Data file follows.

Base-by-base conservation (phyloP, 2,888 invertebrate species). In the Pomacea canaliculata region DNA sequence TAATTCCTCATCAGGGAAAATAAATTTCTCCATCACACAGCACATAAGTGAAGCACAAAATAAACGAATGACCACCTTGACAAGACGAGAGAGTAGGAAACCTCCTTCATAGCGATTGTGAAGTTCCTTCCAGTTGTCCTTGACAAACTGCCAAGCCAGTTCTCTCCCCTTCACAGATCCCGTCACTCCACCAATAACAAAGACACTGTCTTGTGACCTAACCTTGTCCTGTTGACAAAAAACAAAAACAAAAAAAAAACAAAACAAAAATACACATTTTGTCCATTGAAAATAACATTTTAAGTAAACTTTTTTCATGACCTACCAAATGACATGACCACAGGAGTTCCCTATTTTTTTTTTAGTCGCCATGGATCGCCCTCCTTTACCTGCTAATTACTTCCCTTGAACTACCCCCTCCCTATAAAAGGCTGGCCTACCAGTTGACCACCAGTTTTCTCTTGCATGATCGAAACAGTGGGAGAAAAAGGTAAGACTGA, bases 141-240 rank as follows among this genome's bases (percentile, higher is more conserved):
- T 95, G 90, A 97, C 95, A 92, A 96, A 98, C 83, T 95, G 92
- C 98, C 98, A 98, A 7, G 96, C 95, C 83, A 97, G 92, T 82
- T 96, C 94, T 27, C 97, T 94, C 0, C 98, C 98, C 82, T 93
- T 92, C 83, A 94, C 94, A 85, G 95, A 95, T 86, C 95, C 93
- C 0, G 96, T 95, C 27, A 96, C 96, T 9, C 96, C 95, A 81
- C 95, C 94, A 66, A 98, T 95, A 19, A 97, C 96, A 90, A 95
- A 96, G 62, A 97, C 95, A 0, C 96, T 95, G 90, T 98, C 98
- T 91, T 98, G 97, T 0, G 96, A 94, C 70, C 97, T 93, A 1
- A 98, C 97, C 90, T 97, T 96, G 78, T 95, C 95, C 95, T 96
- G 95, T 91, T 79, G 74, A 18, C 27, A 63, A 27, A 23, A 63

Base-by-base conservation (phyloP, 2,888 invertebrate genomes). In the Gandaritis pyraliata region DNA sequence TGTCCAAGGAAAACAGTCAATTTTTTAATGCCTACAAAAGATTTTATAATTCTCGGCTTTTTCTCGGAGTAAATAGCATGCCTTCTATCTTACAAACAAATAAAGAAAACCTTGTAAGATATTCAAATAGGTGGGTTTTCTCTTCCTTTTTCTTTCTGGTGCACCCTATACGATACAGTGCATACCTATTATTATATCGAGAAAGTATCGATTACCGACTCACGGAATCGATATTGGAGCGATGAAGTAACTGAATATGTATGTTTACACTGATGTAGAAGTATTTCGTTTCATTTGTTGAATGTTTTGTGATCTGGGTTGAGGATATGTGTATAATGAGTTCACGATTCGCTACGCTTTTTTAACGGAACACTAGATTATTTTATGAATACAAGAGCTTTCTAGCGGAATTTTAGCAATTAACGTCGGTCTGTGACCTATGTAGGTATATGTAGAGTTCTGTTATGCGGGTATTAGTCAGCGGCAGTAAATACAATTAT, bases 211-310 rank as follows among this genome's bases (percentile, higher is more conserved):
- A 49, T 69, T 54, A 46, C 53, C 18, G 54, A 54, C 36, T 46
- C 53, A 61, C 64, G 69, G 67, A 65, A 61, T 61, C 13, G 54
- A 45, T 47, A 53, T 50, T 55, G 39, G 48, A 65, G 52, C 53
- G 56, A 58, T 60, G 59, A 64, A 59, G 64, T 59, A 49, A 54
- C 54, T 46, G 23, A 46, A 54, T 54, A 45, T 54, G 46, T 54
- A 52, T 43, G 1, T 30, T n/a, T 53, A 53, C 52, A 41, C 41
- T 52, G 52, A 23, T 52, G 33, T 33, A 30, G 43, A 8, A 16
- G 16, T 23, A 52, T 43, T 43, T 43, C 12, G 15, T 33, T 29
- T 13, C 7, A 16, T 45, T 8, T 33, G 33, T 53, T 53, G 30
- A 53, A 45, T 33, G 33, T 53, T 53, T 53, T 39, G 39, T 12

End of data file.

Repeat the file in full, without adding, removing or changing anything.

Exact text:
Base-by-base conservation (phyloP, 2,888 invertebrate species). In the Pomacea canaliculata region DNA sequence TAATTCCTCATCAGGGAAAATAAATTTCTCCATCACACAGCACATAAGTGAAGCACAAAATAAACGAATGACCACCTTGACAAGACGAGAGAGTAGGAAACCTCCTTCATAGCGATTGTGAAGTTCCTTCCAGTTGTCCTTGACAAACTGCCAAGCCAGTTCTCTCCCCTTCACAGATCCCGTCACTCCACCAATAACAAAGACACTGTCTTGTGACCTAACCTTGTCCTGTTGACAAAAAACAAAAACAAAAAAAAAACAAAACAAAAATACACATTTTGTCCATTGAAAATAACATTTTAAGTAAACTTTTTTCATGACCTACCAAATGACATGACCACAGGAGTTCCCTATTTTTTTTTTAGTCGCCATGGATCGCCCTCCTTTACCTGCTAATTACTTCCCTTGAACTACCCCCTCCCTATAAAAGGCTGGCCTACCAGTTGACCACCAGTTTTCTCTTGCATGATCGAAACAGTGGGAGAAAAAGGTAAGACTGA, bases 141-240 rank as follows among this genome's bases (percentile, higher is more conserved):
- T 95, G 90, A 97, C 95, A 92, A 96, A 98, C 83, T 95, G 92
- C 98, C 98, A 98, A 7, G 96, C 95, C 83, A 97, G 92, T 82
- T 96, C 94, T 27, C 97, T 94, C 0, C 98, C 98, C 82, T 93
- T 92, C 83, A 94, C 94, A 85, G 95, A 95, T 86, C 95, C 93
- C 0, G 96, T 95, C 27, A 96, C 96, T 9, C 96, C 95, A 81
- C 95, C 94, A 66, A 98, T 95, A 19, A 97, C 96, A 90, A 95
- A 96, G 62, A 97, C 95, A 0, C 96, T 95, G 90, T 98, C 98
- T 91, T 98, G 97, T 0, G 96, A 94, C 70, C 97, T 93, A 1
- A 98, C 97, C 90, T 97, T 96, G 78, T 95, C 95, C 95, T 96
- G 95, T 91, T 79, G 74, A 18, C 27, A 63, A 27, A 23, A 63

Base-by-base conservation (phyloP, 2,888 invertebrate genomes). In the Gandaritis pyraliata region DNA sequence TGTCCAAGGAAAACAGTCAATTTTTTAATGCCTACAAAAGATTTTATAATTCTCGGCTTTTTCTCGGAGTAAATAGCATGCCTTCTATCTTACAAACAAATAAAGAAAACCTTGTAAGATATTCAAATAGGTGGGTTTTCTCTTCCTTTTTCTTTCTGGTGCACCCTATACGATACAGTGCATACCTATTATTATATCGAGAAAGTATCGATTACCGACTCACGGAATCGATATTGGAGCGATGAAGTAACTGAATATGTATGTTTACACTGATGTAGAAGTATTTCGTTTCATTTGTTGAATGTTTTGTGATCTGGGTTGAGGATATGTGTATAATGAGTTCACGATTCGCTACGCTTTTTTAACGGAACACTAGATTATTTTATGAATACAAGAGCTTTCTAGCGGAATTTTAGCAATTAACGTCGGTCTGTGACCTATGTAGGTATATGTAGAGTTCTGTTATGCGGGTATTAGTCAGCGGCAGTAAATACAATTAT, bases 211-310 rank as follows among this genome's bases (percentile, higher is more conserved):
- A 49, T 69, T 54, A 46, C 53, C 18, G 54, A 54, C 36, T 46
- C 53, A 61, C 64, G 69, G 67, A 65, A 61, T 61, C 13, G 54
- A 45, T 47, A 53, T 50, T 55, G 39, G 48, A 65, G 52, C 53
- G 56, A 58, T 60, G 59, A 64, A 59, G 64, T 59, A 49, A 54
- C 54, T 46, G 23, A 46, A 54, T 54, A 45, T 54, G 46, T 54
- A 52, T 43, G 1, T 30, T n/a, T 53, A 53, C 52, A 41, C 41
- T 52, G 52, A 23, T 52, G 33, T 33, A 30, G 43, A 8, A 16
- G 16, T 23, A 52, T 43, T 43, T 43, C 12, G 15, T 33, T 29
- T 13, C 7, A 16, T 45, T 8, T 33, G 33, T 53, T 53, G 30
- A 53, A 45, T 33, G 33, T 53, T 53, T 53, T 39, G 39, T 12